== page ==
## Euclid and continued fractions

Back in my days at Kings College, there was a movement to try and make sure that we mathematics students could write. There was a general worry that because we expressed ourselves tersely and symbolically in the language of mathematics we would forget how to express ourselves correctly in the language of English. So, while I was there, we had to write two essays, one at the end of our first year and one at the end of the second. The essays should be on a mathematical subject, maybe even with a proof or two, but it had to be preponderantly a narrative. (If you think about it, this is the same worry that developers might not be able to express themselves clearly and concisely to their users, which is why there’s so much emphasis on “written and verbal communication” in job descriptions.)

My first essay was on the Prime Number Theorem – if  π(n) is the number of prime numbers less than n, then the following holds: or, if you like, you can approximate the number of prime numbers less than n by using n / ln(n).

My second essay was on continued fractions, and for the life of me I can’t remember what I wrote about at this remove. I think I have the first essay downstairs in the basement somewhere (I got an A for it), but the second has been lost – or maybe I deliberately left it somewhere (I got a B-, I think).

Back in Victorian times (and earlier) continued fractions were a hive of research, but in the 20th century mathematicians moved on from them and they’re somewhat old-fashioned nowadays. Nevertheless they are very interesting, if peculiar.

First of all, here’s a simple (finite) continued fraction: If you feel up to it, you can easily show that this is equal to 355/113, which is a pretty good approximation to π. In essence: all the numerators in a continued fraction should be 1, and it’s the denominators that are the important bits.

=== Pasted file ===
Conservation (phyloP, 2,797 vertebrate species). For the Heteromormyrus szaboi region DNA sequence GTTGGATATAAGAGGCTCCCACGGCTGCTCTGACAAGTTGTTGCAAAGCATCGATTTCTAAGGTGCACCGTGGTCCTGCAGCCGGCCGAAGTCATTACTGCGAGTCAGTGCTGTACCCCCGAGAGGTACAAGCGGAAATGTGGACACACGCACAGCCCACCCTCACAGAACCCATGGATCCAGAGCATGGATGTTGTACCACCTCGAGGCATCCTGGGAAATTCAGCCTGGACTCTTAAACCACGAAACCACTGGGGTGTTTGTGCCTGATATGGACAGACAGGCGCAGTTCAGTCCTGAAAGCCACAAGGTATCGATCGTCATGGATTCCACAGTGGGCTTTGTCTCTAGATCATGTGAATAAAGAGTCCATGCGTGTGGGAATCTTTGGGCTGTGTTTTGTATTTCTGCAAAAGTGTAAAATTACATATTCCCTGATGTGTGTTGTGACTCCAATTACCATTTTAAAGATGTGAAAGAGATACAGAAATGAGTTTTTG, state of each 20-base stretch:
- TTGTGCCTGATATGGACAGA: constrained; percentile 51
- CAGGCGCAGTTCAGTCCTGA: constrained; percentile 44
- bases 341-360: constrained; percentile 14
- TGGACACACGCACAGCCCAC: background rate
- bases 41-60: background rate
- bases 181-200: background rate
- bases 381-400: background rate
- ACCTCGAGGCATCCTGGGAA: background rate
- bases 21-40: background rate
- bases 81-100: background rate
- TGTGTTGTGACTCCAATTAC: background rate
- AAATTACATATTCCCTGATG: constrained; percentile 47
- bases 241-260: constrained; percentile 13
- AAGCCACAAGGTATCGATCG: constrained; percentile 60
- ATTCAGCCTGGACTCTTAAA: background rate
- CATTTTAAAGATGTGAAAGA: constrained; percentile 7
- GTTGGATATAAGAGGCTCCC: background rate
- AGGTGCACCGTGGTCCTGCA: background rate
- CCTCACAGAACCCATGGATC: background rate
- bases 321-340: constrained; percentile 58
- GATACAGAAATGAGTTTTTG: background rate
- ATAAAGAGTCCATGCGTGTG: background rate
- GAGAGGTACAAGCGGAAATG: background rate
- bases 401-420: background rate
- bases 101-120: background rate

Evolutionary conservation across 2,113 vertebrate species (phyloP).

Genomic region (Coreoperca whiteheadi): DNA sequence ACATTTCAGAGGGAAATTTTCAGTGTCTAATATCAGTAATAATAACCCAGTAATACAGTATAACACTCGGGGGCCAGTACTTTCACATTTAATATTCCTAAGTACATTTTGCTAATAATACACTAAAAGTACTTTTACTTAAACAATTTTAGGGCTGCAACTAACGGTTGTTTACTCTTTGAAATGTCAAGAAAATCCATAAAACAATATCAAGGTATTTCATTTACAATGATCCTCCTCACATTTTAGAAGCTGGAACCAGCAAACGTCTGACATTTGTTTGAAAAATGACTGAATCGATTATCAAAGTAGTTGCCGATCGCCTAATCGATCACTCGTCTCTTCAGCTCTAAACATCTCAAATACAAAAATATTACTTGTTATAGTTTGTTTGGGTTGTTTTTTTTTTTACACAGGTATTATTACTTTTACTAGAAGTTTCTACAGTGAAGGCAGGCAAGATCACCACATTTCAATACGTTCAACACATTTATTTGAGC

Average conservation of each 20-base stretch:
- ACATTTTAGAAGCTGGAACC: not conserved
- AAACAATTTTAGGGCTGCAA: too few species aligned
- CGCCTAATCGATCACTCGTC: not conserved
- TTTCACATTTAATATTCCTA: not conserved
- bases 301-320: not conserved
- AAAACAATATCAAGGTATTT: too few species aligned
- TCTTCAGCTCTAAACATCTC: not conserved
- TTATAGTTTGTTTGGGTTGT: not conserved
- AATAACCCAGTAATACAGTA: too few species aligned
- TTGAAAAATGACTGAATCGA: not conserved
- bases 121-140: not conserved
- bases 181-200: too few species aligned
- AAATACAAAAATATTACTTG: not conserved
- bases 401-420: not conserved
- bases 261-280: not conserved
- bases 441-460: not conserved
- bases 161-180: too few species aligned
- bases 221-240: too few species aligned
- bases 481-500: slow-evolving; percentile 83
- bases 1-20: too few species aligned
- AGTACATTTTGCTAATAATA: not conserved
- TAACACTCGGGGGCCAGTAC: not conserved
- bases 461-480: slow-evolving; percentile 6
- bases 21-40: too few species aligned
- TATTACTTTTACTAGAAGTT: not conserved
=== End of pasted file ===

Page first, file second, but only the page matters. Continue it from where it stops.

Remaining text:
Since writing continued fractions gets pretty tedious (I’m using Word’s Equation editor for these), there’s a simplified form that takes up much less space: just list the denominators separated by commas, with the integer part delimited by a semi colon. Here’s our continued fraction for 355/113: [3; 7, 16]. Sequence A001203 in the Online Encyclopedia of Integer Sequences is this continued fraction for π and gives us [3; 7, 15, 1, 292, 1, 1, 1, 2, 1, 3, 1, 14, 2, 1, ...]. Like its decimal representation, the continued fraction for π is infinitely long and has no pattern to the denominators. (Note, in case you were wondering: if you chopped off the sequence just before the 292 denominator and wrote out the continued fraction, you’d get: Which evaluates to the same as before.)

Anyway, back to continued fractions and Euclid. Way back in ancient Greece, Euclid described an algorithm for calculating the greatest common divisor (GCD) of two integers (he actually described it in geometric terms, but the principle still applies). The GCD is the largest number that divides both numbers without any remainder. The Euclidean algorithm goes like this: we divide the smaller number into the larger and take the remainder. For the next time round, the previous smaller number becomes the larger and the remainder becomes the smaller. Using our example of 355 and 113:

```GCD(355, 113) = GCD(113, 16), since 355 = 3 × 113 + 16
= GCD(16, 1), since 113 = 7 × 16 + 1
= GCD(1, 0), since 16 = 16 × 1 + 0```

As we now have a remainder of 0, we stop the process: the new larger number is the GCD of the two original numbers (in our case, it’s 1).

But notice something interesting: the multiplicative factors (handily shown in red) are the denominators of the continued fraction. So 355/113 = [3; 7, 16].

Let’s try it with 348 and 204:

```GCD(348, 204) = GCD(204, 144), since 348 = 1 × 204 + 144
= GCD(144, 60), since 204 = 1 × 144 + 60
= GCD(60, 24), since 144 = 2 × 60 + 24
= GCD(24, 12), since 60 = 2 × 24 + 12
= GCD(12, 0), since 24 = 2 × 12 + 0```

So, the GCD is 12, and the continued fraction is [1; 1, 2, 2, 2] or fully spelt out: In fact, the Euclidean algorithm guarantees that any fraction a/b (a rational number) will have a finite continued fraction. Now playing:
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